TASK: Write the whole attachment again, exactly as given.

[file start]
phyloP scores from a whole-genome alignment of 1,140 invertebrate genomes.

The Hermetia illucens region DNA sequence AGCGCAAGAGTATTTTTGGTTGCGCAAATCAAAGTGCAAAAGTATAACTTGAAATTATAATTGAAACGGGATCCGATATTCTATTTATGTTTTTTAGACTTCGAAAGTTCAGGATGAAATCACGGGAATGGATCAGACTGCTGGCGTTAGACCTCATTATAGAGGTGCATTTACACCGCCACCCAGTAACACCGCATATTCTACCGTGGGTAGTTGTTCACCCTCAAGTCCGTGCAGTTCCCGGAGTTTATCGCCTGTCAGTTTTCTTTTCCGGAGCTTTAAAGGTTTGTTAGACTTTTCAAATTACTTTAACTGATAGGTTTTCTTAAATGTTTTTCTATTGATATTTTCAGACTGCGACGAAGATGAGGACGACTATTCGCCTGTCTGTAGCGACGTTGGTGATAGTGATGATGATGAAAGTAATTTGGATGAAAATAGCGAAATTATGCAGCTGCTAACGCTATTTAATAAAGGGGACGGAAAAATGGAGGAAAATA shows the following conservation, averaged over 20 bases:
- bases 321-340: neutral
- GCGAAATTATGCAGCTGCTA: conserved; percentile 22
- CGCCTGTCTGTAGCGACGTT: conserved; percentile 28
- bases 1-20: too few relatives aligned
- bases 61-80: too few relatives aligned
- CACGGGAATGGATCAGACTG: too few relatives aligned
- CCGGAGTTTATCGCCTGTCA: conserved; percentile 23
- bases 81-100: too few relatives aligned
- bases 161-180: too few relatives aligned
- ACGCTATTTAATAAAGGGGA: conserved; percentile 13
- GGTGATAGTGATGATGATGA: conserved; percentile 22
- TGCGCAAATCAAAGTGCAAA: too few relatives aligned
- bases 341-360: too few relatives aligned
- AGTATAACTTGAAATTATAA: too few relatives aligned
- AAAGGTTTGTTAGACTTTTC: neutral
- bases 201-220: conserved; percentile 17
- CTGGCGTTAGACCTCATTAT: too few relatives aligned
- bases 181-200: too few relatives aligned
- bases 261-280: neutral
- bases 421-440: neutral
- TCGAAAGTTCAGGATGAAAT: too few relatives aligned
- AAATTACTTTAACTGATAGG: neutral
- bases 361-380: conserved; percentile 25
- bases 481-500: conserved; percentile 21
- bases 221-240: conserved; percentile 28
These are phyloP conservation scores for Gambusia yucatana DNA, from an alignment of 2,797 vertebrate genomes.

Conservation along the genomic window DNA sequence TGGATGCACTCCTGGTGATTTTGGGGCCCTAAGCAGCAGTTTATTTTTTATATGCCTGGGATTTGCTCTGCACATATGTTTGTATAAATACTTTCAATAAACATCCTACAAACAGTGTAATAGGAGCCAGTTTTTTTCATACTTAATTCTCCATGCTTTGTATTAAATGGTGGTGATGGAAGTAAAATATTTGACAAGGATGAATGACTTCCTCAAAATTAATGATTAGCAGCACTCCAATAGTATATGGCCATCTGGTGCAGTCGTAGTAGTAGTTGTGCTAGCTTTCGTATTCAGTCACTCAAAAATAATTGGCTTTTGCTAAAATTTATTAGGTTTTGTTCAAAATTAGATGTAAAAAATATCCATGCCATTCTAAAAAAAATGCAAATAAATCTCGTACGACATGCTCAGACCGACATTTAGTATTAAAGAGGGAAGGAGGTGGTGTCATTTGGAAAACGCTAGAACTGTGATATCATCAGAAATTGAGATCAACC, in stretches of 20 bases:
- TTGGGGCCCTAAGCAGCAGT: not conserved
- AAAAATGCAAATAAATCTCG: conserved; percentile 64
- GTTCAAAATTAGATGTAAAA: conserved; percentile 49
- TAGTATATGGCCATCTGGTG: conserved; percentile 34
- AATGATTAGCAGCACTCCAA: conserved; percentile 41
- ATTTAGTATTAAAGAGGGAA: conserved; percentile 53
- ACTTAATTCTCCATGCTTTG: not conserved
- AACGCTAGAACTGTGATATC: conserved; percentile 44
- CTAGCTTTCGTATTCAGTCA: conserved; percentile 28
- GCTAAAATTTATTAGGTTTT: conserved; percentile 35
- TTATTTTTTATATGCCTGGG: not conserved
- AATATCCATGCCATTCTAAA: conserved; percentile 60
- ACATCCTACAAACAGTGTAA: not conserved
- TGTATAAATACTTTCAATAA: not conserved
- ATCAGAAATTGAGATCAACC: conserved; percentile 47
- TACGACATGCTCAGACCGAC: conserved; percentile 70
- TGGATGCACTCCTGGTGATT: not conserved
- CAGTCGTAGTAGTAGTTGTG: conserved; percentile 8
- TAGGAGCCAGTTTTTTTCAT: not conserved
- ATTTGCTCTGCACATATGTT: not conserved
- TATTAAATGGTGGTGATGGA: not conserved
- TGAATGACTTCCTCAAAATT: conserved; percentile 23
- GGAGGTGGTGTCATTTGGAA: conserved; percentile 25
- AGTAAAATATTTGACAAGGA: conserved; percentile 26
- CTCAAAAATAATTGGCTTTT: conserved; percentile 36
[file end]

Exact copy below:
phyloP scores from a whole-genome alignment of 1,140 invertebrate genomes.

The Hermetia illucens region DNA sequence AGCGCAAGAGTATTTTTGGTTGCGCAAATCAAAGTGCAAAAGTATAACTTGAAATTATAATTGAAACGGGATCCGATATTCTATTTATGTTTTTTAGACTTCGAAAGTTCAGGATGAAATCACGGGAATGGATCAGACTGCTGGCGTTAGACCTCATTATAGAGGTGCATTTACACCGCCACCCAGTAACACCGCATATTCTACCGTGGGTAGTTGTTCACCCTCAAGTCCGTGCAGTTCCCGGAGTTTATCGCCTGTCAGTTTTCTTTTCCGGAGCTTTAAAGGTTTGTTAGACTTTTCAAATTACTTTAACTGATAGGTTTTCTTAAATGTTTTTCTATTGATATTTTCAGACTGCGACGAAGATGAGGACGACTATTCGCCTGTCTGTAGCGACGTTGGTGATAGTGATGATGATGAAAGTAATTTGGATGAAAATAGCGAAATTATGCAGCTGCTAACGCTATTTAATAAAGGGGACGGAAAAATGGAGGAAAATA shows the following conservation, averaged over 20 bases:
- bases 321-340: neutral
- GCGAAATTATGCAGCTGCTA: conserved; percentile 22
- CGCCTGTCTGTAGCGACGTT: conserved; percentile 28
- bases 1-20: too few relatives aligned
- bases 61-80: too few relatives aligned
- CACGGGAATGGATCAGACTG: too few relatives aligned
- CCGGAGTTTATCGCCTGTCA: conserved; percentile 23
- bases 81-100: too few relatives aligned
- bases 161-180: too few relatives aligned
- ACGCTATTTAATAAAGGGGA: conserved; percentile 13
- GGTGATAGTGATGATGATGA: conserved; percentile 22
- TGCGCAAATCAAAGTGCAAA: too few relatives aligned
- bases 341-360: too few relatives aligned
- AGTATAACTTGAAATTATAA: too few relatives aligned
- AAAGGTTTGTTAGACTTTTC: neutral
- bases 201-220: conserved; percentile 17
- CTGGCGTTAGACCTCATTAT: too few relatives aligned
- bases 181-200: too few relatives aligned
- bases 261-280: neutral
- bases 421-440: neutral
- TCGAAAGTTCAGGATGAAAT: too few relatives aligned
- AAATTACTTTAACTGATAGG: neutral
- bases 361-380: conserved; percentile 25
- bases 481-500: conserved; percentile 21
- bases 221-240: conserved; percentile 28
These are phyloP conservation scores for Gambusia yucatana DNA, from an alignment of 2,797 vertebrate genomes.

Conservation along the genomic window DNA sequence TGGATGCACTCCTGGTGATTTTGGGGCCCTAAGCAGCAGTTTATTTTTTATATGCCTGGGATTTGCTCTGCACATATGTTTGTATAAATACTTTCAATAAACATCCTACAAACAGTGTAATAGGAGCCAGTTTTTTTCATACTTAATTCTCCATGCTTTGTATTAAATGGTGGTGATGGAAGTAAAATATTTGACAAGGATGAATGACTTCCTCAAAATTAATGATTAGCAGCACTCCAATAGTATATGGCCATCTGGTGCAGTCGTAGTAGTAGTTGTGCTAGCTTTCGTATTCAGTCACTCAAAAATAATTGGCTTTTGCTAAAATTTATTAGGTTTTGTTCAAAATTAGATGTAAAAAATATCCATGCCATTCTAAAAAAAATGCAAATAAATCTCGTACGACATGCTCAGACCGACATTTAGTATTAAAGAGGGAAGGAGGTGGTGTCATTTGGAAAACGCTAGAACTGTGATATCATCAGAAATTGAGATCAACC, in stretches of 20 bases:
- TTGGGGCCCTAAGCAGCAGT: not conserved
- AAAAATGCAAATAAATCTCG: conserved; percentile 64
- GTTCAAAATTAGATGTAAAA: conserved; percentile 49
- TAGTATATGGCCATCTGGTG: conserved; percentile 34
- AATGATTAGCAGCACTCCAA: conserved; percentile 41
- ATTTAGTATTAAAGAGGGAA: conserved; percentile 53
- ACTTAATTCTCCATGCTTTG: not conserved
- AACGCTAGAACTGTGATATC: conserved; percentile 44
- CTAGCTTTCGTATTCAGTCA: conserved; percentile 28
- GCTAAAATTTATTAGGTTTT: conserved; percentile 35
- TTATTTTTTATATGCCTGGG: not conserved
- AATATCCATGCCATTCTAAA: conserved; percentile 60
- ACATCCTACAAACAGTGTAA: not conserved
- TGTATAAATACTTTCAATAA: not conserved
- ATCAGAAATTGAGATCAACC: conserved; percentile 47
- TACGACATGCTCAGACCGAC: conserved; percentile 70
- TGGATGCACTCCTGGTGATT: not conserved
- CAGTCGTAGTAGTAGTTGTG: conserved; percentile 8
- TAGGAGCCAGTTTTTTTCAT: not conserved
- ATTTGCTCTGCACATATGTT: not conserved
- TATTAAATGGTGGTGATGGA: not conserved
- TGAATGACTTCCTCAAAATT: conserved; percentile 23
- GGAGGTGGTGTCATTTGGAA: conserved; percentile 25
- AGTAAAATATTTGACAAGGA: conserved; percentile 26
- CTCAAAAATAATTGGCTTTT: conserved; percentile 36